To mark the beginning of a year-long celebration leading up to the 90th anniversary of Sam Cooke’s birth with the January 24 release of The Complete Keen Years: 1957 – 1960 CD Box Set and announces today, a series of eight vinyl editions, including several Tracey Limited titles back in print on vinyl restored with original artwork. The release date was chosen because it is the closest Friday to Cooke’s actual January 22 birthdate.
Following the expiration of his RCA Victor contract in 1963, Sam Cooke established Tracey Limited, his own label, which assigned distribution rights to RCA for a finite period of time. Tracey was Cooke’s way to assert both artistic commercial control over his own recordings and to better realize his far-reaching musical ambitions. He was one of the first recording stars, black or white, to command this kind of control, the most noteworthy other example at the time being Frank Sinatra. The first album released through Tracey were Sam Cooke At The Copa and Ain’t That Good News.
On April 3rd, Sam Cooke At the Copa and Ain’t That Good News will be back in print on vinyl, and also available for the first time on vinyl, Keep Movin’ On, the critically acclaimed compilation that was first issued on CD nineteen years ago. Keep Movin’ On, a late career overview released in 2001, was titled after a song which, at that time, had never before been released. The album was lauded by Rolling Stone as “an indispensable collection” but has never been available on LP until now. Its 23 tracks are offered on two 180 gm vinyl LPs housed in a gatefold package with the original essay by Peter Guralnick intact.
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Sam Cooke At The Copa, first issued in October of 1964, is the audio document of Cooke’s triumphant stand at New York’s leading nightclub and offers insight into his easy going but totally focused performing style in front of a sophisticated audience. The New York Times review noted of Cooke’s Copacabana performance fifty-five years ago, “It may surprise that he has dignity, humility and feeling to go with a strong voice. In the years to come, more will be heard of Mr. Cooke. His is a talent that can grow.” Despite Cooke’s tragic and untimely death before the end of that year, the review’s prophesy has been borne out by the masterful performances heard on At The Copa that include “Nobody Knows You When You’re Down and Out,” “Frankie and Johnny,” “Try A Little Tenderness,” and the hits “Twistin’ The Night Away,” “You Send Me” and “(I Love You) For Sentimental Reasons.” Of special note is Cooke’s version of Bob Dylan’s “Blowin’ In The Wind” that reflected the struggle for civil rights that was underway at that time. Dylan’s song inspired Cooke to write his like-themed masterpiece, “A Change Is Gonna Come.”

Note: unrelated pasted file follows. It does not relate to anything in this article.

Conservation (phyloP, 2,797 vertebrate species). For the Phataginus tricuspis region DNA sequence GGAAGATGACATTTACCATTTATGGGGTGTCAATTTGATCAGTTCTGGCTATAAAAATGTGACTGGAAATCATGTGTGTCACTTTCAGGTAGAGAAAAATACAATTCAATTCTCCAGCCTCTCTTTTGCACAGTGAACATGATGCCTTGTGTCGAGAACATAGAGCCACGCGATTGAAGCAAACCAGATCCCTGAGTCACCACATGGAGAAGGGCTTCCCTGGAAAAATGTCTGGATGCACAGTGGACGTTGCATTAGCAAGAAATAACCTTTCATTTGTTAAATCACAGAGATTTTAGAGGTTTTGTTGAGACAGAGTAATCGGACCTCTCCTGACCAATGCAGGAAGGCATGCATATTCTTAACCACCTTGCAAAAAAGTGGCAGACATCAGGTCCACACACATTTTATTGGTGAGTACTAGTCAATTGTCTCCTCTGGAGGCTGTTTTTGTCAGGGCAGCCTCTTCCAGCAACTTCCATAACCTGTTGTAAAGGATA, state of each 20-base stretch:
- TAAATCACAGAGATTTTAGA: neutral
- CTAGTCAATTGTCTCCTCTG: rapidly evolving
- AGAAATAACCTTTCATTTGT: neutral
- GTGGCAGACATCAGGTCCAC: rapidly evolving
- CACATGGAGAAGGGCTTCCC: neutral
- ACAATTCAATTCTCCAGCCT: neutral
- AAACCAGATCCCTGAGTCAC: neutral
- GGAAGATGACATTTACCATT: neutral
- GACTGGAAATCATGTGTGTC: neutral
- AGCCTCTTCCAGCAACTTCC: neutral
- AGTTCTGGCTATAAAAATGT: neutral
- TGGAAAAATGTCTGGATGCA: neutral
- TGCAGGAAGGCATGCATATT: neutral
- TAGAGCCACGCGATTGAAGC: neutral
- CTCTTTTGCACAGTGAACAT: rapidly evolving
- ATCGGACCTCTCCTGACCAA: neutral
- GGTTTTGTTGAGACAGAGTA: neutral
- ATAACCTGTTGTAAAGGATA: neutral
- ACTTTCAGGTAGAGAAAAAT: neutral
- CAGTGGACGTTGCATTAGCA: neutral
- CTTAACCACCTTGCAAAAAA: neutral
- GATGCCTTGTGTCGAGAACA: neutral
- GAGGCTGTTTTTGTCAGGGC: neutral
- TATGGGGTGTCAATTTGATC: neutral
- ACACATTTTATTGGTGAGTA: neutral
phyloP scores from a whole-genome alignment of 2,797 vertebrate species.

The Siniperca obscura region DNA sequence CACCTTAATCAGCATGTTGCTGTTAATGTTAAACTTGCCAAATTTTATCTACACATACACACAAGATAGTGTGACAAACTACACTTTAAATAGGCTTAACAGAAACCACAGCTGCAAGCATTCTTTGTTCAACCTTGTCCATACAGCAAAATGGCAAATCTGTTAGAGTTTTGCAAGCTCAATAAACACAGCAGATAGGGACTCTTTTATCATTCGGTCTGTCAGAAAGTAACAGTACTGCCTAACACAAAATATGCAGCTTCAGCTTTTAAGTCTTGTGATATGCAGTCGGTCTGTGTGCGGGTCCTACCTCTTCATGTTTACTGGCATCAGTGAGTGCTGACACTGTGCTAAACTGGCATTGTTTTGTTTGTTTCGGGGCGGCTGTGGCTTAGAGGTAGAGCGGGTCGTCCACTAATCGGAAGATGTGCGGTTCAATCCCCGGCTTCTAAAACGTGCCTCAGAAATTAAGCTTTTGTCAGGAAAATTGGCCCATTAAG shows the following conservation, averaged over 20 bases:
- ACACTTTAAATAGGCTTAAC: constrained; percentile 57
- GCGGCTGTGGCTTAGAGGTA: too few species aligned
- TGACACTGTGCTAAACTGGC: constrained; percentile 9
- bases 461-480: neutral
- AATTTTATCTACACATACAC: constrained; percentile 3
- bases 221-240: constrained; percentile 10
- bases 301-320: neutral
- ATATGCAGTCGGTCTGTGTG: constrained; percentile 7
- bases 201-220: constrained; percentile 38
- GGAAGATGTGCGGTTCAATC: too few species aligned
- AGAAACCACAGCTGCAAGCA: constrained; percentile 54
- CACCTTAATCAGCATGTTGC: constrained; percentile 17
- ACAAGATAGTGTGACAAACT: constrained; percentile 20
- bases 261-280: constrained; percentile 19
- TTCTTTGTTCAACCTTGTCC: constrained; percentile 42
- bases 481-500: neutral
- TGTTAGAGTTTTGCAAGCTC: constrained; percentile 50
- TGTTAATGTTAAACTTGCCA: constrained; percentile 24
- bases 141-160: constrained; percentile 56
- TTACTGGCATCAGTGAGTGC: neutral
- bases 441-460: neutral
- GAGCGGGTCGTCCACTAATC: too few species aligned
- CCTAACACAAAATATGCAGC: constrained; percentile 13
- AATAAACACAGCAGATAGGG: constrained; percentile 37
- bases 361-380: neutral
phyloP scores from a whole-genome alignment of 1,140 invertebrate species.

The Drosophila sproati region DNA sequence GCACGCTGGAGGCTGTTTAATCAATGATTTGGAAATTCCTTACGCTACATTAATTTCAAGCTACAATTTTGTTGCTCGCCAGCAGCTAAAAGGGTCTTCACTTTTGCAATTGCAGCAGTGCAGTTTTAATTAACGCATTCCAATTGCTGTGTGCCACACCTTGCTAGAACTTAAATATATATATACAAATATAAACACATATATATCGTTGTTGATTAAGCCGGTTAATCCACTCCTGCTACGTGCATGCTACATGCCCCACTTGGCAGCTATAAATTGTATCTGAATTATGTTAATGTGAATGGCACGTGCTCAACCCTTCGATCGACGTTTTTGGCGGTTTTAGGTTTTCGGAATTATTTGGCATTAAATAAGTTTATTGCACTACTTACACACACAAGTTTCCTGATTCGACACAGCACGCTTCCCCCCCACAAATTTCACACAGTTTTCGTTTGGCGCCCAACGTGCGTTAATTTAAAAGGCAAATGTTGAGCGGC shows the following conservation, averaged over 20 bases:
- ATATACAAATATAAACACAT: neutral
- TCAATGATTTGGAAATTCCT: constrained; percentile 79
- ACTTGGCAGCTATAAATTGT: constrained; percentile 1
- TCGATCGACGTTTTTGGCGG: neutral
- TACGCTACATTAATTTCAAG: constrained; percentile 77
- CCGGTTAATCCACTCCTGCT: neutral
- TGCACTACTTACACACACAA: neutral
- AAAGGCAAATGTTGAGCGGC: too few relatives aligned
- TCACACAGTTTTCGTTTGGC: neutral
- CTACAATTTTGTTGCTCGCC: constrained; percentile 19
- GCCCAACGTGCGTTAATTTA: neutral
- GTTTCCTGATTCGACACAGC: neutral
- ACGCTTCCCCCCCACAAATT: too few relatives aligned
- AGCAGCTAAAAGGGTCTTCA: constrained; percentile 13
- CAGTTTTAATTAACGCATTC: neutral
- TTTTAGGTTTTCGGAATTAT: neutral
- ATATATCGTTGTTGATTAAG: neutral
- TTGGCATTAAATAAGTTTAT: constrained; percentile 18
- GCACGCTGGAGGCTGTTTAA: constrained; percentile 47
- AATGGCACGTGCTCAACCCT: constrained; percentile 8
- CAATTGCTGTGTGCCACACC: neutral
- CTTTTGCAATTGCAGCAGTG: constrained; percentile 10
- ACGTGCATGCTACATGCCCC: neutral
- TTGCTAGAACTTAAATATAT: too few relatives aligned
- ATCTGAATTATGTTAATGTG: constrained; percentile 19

Ain’t That Good News was originally issued earlier in 1964 via Tracey Records. It was to be the star’s final studio album released during his lifetime and, as such, finds Cooke at the apogee of his pop-soul career with the title track going to #1 on the Cash Box R&B chart. The album’s folk tinged “Meet Me At Mary’s Place” was the inspiration for “Mary’s Place,” the Bruce Springsteen song heard on his 2002 album The Rising. Also featured is “Good Times,” which the Rolling Stones were inspired to record and include on the band’s Out of Our Heads album as a tribute to Cooke after his passing while “Another Saturday Night” went Top 10 on Billboard’s Hot 100. The album provided the original context for the still resonant “A Change Is Gonna Come” that went on to become a musical beacon during the struggle for civil rights. Upon his election as 44th President of the United States, Barack Obama paraphrased the song’s key lyrics before a massive crowd of supporters at Chicago’s Grant Park declaring, “It’s been a long time coming, but tonight, because of what we did on this day, in this election, at this defining moment, change has come to America.”
Also planned for 2020 the individual component albums of The Complete Keen Years (1957 -1960) are also being released as vinyl LPs alongside the CD box set. Sourced from newly discovered master tape reels, these albums, pressed on 180 gm vinyl, feature restored original art and the original tune stacks as when first released. They include Sam Cooke, Encore, Tribute to The Lady, Hit Kit and The Wonderful World of Sam Cooke, essential titles in the Sam Cooke vinyl library.